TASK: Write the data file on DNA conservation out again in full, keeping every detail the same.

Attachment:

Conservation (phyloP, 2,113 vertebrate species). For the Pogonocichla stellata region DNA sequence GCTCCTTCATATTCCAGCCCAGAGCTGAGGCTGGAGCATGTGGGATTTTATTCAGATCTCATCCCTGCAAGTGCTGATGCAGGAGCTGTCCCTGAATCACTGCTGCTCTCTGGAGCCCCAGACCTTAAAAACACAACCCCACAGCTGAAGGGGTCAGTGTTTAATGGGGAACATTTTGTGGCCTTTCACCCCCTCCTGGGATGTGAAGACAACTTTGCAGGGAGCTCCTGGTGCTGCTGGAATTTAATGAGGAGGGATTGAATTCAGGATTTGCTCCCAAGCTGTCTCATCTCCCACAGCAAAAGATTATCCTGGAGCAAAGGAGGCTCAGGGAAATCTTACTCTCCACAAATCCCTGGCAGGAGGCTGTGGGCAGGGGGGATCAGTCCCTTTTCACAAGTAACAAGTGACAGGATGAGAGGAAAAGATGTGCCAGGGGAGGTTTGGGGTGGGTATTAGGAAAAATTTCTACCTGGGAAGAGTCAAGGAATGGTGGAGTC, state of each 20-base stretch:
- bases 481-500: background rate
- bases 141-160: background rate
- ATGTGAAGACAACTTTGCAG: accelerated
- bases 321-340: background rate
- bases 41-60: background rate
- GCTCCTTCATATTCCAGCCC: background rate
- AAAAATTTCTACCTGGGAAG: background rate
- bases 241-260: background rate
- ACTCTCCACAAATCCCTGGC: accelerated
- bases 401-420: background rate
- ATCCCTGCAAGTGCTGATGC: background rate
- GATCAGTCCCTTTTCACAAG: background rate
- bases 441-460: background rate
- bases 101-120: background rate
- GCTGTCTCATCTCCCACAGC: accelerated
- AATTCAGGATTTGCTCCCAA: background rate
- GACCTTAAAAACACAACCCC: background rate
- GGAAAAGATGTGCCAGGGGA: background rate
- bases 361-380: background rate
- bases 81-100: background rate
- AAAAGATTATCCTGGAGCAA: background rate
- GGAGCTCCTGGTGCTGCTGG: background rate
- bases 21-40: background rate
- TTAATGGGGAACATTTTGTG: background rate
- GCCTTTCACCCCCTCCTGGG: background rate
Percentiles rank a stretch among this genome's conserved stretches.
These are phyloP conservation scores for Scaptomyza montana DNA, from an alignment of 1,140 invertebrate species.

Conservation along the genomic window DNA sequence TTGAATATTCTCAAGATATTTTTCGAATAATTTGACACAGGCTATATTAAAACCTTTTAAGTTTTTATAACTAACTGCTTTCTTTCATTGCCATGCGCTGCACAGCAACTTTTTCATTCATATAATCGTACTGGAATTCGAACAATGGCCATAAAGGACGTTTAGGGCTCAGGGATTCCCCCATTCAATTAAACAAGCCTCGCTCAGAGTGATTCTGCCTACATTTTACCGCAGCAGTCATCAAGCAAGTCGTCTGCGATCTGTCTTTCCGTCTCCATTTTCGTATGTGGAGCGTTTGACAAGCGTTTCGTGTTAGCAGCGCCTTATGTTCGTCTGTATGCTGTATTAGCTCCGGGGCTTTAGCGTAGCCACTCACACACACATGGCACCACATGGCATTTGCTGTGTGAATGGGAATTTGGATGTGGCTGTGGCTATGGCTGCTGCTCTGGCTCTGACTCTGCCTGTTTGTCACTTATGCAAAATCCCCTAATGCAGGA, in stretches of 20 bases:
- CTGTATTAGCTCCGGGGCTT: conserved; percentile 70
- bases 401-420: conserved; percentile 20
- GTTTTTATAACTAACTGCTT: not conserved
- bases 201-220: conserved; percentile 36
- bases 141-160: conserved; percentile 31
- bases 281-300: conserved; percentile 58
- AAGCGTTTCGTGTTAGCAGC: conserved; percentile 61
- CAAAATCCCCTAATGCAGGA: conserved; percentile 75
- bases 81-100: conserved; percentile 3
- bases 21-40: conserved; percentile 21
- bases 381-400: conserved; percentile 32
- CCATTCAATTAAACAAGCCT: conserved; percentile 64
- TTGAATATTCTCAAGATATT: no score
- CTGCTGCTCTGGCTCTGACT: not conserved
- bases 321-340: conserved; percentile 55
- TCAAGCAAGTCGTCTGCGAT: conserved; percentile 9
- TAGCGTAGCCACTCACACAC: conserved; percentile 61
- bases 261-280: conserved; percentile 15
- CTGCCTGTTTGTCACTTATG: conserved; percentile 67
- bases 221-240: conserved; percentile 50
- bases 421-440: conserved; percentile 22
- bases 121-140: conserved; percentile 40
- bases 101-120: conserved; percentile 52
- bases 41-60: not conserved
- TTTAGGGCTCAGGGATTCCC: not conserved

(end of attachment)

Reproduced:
Conservation (phyloP, 2,113 vertebrate species). For the Pogonocichla stellata region DNA sequence GCTCCTTCATATTCCAGCCCAGAGCTGAGGCTGGAGCATGTGGGATTTTATTCAGATCTCATCCCTGCAAGTGCTGATGCAGGAGCTGTCCCTGAATCACTGCTGCTCTCTGGAGCCCCAGACCTTAAAAACACAACCCCACAGCTGAAGGGGTCAGTGTTTAATGGGGAACATTTTGTGGCCTTTCACCCCCTCCTGGGATGTGAAGACAACTTTGCAGGGAGCTCCTGGTGCTGCTGGAATTTAATGAGGAGGGATTGAATTCAGGATTTGCTCCCAAGCTGTCTCATCTCCCACAGCAAAAGATTATCCTGGAGCAAAGGAGGCTCAGGGAAATCTTACTCTCCACAAATCCCTGGCAGGAGGCTGTGGGCAGGGGGGATCAGTCCCTTTTCACAAGTAACAAGTGACAGGATGAGAGGAAAAGATGTGCCAGGGGAGGTTTGGGGTGGGTATTAGGAAAAATTTCTACCTGGGAAGAGTCAAGGAATGGTGGAGTC, state of each 20-base stretch:
- bases 481-500: background rate
- bases 141-160: background rate
- ATGTGAAGACAACTTTGCAG: accelerated
- bases 321-340: background rate
- bases 41-60: background rate
- GCTCCTTCATATTCCAGCCC: background rate
- AAAAATTTCTACCTGGGAAG: background rate
- bases 241-260: background rate
- ACTCTCCACAAATCCCTGGC: accelerated
- bases 401-420: background rate
- ATCCCTGCAAGTGCTGATGC: background rate
- GATCAGTCCCTTTTCACAAG: background rate
- bases 441-460: background rate
- bases 101-120: background rate
- GCTGTCTCATCTCCCACAGC: accelerated
- AATTCAGGATTTGCTCCCAA: background rate
- GACCTTAAAAACACAACCCC: background rate
- GGAAAAGATGTGCCAGGGGA: background rate
- bases 361-380: background rate
- bases 81-100: background rate
- AAAAGATTATCCTGGAGCAA: background rate
- GGAGCTCCTGGTGCTGCTGG: background rate
- bases 21-40: background rate
- TTAATGGGGAACATTTTGTG: background rate
- GCCTTTCACCCCCTCCTGGG: background rate
Percentiles rank a stretch among this genome's conserved stretches.
These are phyloP conservation scores for Scaptomyza montana DNA, from an alignment of 1,140 invertebrate species.

Conservation along the genomic window DNA sequence TTGAATATTCTCAAGATATTTTTCGAATAATTTGACACAGGCTATATTAAAACCTTTTAAGTTTTTATAACTAACTGCTTTCTTTCATTGCCATGCGCTGCACAGCAACTTTTTCATTCATATAATCGTACTGGAATTCGAACAATGGCCATAAAGGACGTTTAGGGCTCAGGGATTCCCCCATTCAATTAAACAAGCCTCGCTCAGAGTGATTCTGCCTACATTTTACCGCAGCAGTCATCAAGCAAGTCGTCTGCGATCTGTCTTTCCGTCTCCATTTTCGTATGTGGAGCGTTTGACAAGCGTTTCGTGTTAGCAGCGCCTTATGTTCGTCTGTATGCTGTATTAGCTCCGGGGCTTTAGCGTAGCCACTCACACACACATGGCACCACATGGCATTTGCTGTGTGAATGGGAATTTGGATGTGGCTGTGGCTATGGCTGCTGCTCTGGCTCTGACTCTGCCTGTTTGTCACTTATGCAAAATCCCCTAATGCAGGA, in stretches of 20 bases:
- CTGTATTAGCTCCGGGGCTT: conserved; percentile 70
- bases 401-420: conserved; percentile 20
- GTTTTTATAACTAACTGCTT: not conserved
- bases 201-220: conserved; percentile 36
- bases 141-160: conserved; percentile 31
- bases 281-300: conserved; percentile 58
- AAGCGTTTCGTGTTAGCAGC: conserved; percentile 61
- CAAAATCCCCTAATGCAGGA: conserved; percentile 75
- bases 81-100: conserved; percentile 3
- bases 21-40: conserved; percentile 21
- bases 381-400: conserved; percentile 32
- CCATTCAATTAAACAAGCCT: conserved; percentile 64
- TTGAATATTCTCAAGATATT: no score
- CTGCTGCTCTGGCTCTGACT: not conserved
- bases 321-340: conserved; percentile 55
- TCAAGCAAGTCGTCTGCGAT: conserved; percentile 9
- TAGCGTAGCCACTCACACAC: conserved; percentile 61
- bases 261-280: conserved; percentile 15
- CTGCCTGTTTGTCACTTATG: conserved; percentile 67
- bases 221-240: conserved; percentile 50
- bases 421-440: conserved; percentile 22
- bases 121-140: conserved; percentile 40
- bases 101-120: conserved; percentile 52
- bases 41-60: not conserved
- TTTAGGGCTCAGGGATTCCC: not conserved